For sales managers, supply chain managers, and operations directors alike, metrics are vital. The larger an organization grows, the more complex it becomes.

That growth is a positive because it involves products or services that sell. However, lurking in the shadows of expansion are the little imps that eat away at profit and can bog down your business: lost productivity and mismanaged resources.

Since leadership must measure to manage effectively, here are three tips to improve productivity and ensure resources aren’t being used unwisely.

1. Establish a baseline

Where does productivity today stand? How many phone calls per day does the insides sales team make? How long were those phone calls? How many orders are being processed? How many errors are made that require additional time to remedy the faulty order?

Looking at the organization and determining what key activities each position entails is a great place to start. A few simple questions will illuminate the areas that need to improvement. Implementing goals to boost those metrics is a way to communicate with the workforce: decreased productivity affects the bottom line, which implicates job security, which should concern each individual employee.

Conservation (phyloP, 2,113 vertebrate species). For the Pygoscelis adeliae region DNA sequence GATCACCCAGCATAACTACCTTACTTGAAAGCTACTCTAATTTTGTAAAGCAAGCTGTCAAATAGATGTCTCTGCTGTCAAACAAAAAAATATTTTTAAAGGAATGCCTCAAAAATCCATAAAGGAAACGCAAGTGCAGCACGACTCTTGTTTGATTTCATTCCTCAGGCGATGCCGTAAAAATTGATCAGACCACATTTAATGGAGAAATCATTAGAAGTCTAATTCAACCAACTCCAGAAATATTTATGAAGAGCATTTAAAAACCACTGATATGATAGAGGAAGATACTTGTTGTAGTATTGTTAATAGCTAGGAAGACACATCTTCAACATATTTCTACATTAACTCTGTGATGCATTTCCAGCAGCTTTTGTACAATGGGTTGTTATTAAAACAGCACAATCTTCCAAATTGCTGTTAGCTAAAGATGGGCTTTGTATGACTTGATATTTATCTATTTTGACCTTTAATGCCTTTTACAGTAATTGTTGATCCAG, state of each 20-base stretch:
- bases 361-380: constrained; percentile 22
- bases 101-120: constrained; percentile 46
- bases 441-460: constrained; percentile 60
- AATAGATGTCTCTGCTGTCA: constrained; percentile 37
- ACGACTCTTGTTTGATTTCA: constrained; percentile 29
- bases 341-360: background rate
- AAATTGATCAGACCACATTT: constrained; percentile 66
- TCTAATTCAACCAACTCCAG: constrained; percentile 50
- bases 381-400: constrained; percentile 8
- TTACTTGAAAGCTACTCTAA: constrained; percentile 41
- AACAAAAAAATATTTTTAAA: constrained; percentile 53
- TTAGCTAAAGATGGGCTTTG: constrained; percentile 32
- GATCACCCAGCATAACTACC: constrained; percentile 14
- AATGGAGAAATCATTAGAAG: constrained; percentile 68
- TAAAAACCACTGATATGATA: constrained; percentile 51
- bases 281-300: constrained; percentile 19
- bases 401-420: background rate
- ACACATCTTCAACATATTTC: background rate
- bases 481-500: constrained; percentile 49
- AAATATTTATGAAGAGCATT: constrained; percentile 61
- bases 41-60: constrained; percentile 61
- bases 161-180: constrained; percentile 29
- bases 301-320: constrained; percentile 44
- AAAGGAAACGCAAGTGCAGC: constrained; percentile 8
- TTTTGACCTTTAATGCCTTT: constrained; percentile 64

Analyzing data is another part of this initial step: How are resources being used? Could the process be done more effectively? Whether it’s employee time, IT expenditures, or supply chain spend, analyzing the numbers will highlight where improvements can be made to become a more efficient, leaner organization.

2. Keep it collaborative

The flip side to the numbers and metrics is this: a company is ultimately successful because of its people. Having a work environment that is collaborative, energetic, and goal-oriented translates into happier and more productive employees.

The need to work across multiple departments with a variety of people to complete one project means that if some individuals have less involvement or buy-in, the entire project is stalled. Which ties into the need for…

3. Planning!

Improving planning is a must. By incorporating the analytics and the people, project management sets budgetary guidelines and benchmarks, and maps out who will deliver what to eventually complete the project at hand. Using software tools for project management has proven to be a highly effective way to communicate with stakeholders and employees alike.

Configurations streamline who receives what information while also creating forums to brainstorm and contribute — both of which increase productivity. Many of these applications integrate with existing CRMs like Salesforce.com and email programs like Outlook to shrink the learning curve while capturing important data and facilitating greater communication.

Marrying the best of both worlds, management can establish the true health of the company with KPIs (key performance indicators) through the use of a project management software application while simultaneously providing employees with the tools to be more effective.